Scanline VFX served as the lead VFX studio for “The Bells,” including full digital environment, Dany’s attack on the long-range artillery weapons (Scorpions), city gate and the streets, the destruction of Red Keep, and the battle between the brothers. “We developed a semi-automatic process of converting high-res photogrammetry scans of Dubrovnik, delivered from Joe Bauer and Steve Kullback [the VFX producer], into managed, optimized assets compatible with our modeling, texturing and destruction pipeline,” said Mohsen Mousavi, Scanline’s VFX supervisor.

“At its core, King’s Landing was based on modular building assets similar to Lego building blocks,” added Mousavi. “We took the technology we developed years ago for the creation of the digital San Francisco in the film ‘San Andreas’ and pushed it to the next level for Season 8. We were able to build many intact and damaged assets, which were efficient enough to sync with the Dubrovnik style of architecture, but at the same time, were engineered carefully to work in our simulation pipeline.”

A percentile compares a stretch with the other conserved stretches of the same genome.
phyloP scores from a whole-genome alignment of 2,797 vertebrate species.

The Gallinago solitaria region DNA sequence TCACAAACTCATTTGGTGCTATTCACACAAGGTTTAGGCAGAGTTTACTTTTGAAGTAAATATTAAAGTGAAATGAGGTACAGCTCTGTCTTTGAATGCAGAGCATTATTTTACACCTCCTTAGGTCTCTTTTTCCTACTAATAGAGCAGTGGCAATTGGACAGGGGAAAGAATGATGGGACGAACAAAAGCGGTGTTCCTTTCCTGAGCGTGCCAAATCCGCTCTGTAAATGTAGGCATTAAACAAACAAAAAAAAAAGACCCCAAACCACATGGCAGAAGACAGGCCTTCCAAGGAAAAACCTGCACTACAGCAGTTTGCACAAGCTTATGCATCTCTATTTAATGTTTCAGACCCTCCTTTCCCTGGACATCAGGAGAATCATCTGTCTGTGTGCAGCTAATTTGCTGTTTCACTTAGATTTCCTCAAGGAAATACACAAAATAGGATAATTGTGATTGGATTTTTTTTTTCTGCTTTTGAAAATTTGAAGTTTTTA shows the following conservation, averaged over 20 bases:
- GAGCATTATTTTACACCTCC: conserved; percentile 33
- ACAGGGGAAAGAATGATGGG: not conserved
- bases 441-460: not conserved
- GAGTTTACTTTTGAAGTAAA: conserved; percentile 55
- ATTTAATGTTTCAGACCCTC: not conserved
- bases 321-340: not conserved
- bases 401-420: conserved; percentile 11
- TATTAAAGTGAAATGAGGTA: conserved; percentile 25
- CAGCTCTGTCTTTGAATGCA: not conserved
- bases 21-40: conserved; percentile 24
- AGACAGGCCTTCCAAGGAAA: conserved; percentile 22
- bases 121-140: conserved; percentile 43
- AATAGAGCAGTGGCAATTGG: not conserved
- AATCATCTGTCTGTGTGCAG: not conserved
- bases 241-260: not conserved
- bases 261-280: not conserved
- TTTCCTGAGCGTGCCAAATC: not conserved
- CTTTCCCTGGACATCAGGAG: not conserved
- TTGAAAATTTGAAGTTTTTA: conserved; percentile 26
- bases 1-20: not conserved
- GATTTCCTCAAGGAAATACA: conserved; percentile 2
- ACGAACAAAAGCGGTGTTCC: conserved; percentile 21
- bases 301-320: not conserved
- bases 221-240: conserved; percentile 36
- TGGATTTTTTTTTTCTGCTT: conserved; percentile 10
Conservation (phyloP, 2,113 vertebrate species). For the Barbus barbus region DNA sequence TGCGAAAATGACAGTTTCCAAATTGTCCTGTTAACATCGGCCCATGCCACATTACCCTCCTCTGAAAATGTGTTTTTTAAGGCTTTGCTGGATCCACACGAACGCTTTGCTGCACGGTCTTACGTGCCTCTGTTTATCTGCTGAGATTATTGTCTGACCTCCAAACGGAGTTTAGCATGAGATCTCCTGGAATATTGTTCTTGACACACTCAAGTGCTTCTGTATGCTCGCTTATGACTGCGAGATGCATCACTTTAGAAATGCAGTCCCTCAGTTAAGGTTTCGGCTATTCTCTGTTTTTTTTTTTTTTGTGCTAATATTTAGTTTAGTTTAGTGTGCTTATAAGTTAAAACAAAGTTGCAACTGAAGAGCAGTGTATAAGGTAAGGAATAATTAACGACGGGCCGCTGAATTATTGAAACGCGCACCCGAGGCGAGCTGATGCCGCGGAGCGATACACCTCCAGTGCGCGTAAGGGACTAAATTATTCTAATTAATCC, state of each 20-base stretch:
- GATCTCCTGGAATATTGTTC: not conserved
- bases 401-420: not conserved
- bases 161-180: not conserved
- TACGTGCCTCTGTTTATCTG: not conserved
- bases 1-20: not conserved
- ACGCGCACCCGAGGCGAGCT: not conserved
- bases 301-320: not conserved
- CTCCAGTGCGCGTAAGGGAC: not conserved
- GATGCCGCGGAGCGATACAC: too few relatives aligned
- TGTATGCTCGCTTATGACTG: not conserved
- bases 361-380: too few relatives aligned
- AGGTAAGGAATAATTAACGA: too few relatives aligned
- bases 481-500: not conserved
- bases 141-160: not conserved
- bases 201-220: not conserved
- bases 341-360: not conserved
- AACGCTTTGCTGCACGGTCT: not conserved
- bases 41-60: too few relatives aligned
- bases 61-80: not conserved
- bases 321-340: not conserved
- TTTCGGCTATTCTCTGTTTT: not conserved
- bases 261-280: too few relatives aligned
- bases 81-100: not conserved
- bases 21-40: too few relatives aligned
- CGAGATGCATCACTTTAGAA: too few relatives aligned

Image Engine, meanwhile, delivered the dragon animation and Scanline did the final look development, rendering and compositing of the dragon into the shots. “Very early on, we received a dragon lookdev package, which included different generations of what was established over the years as well as animation caches and final composite of some key shots from Season 7 as reference to match,” Mousavi said. “We spent a great deal of time analyzing the look and rebuilt the shaders from scratch.”

“Game of Thrones”

HBO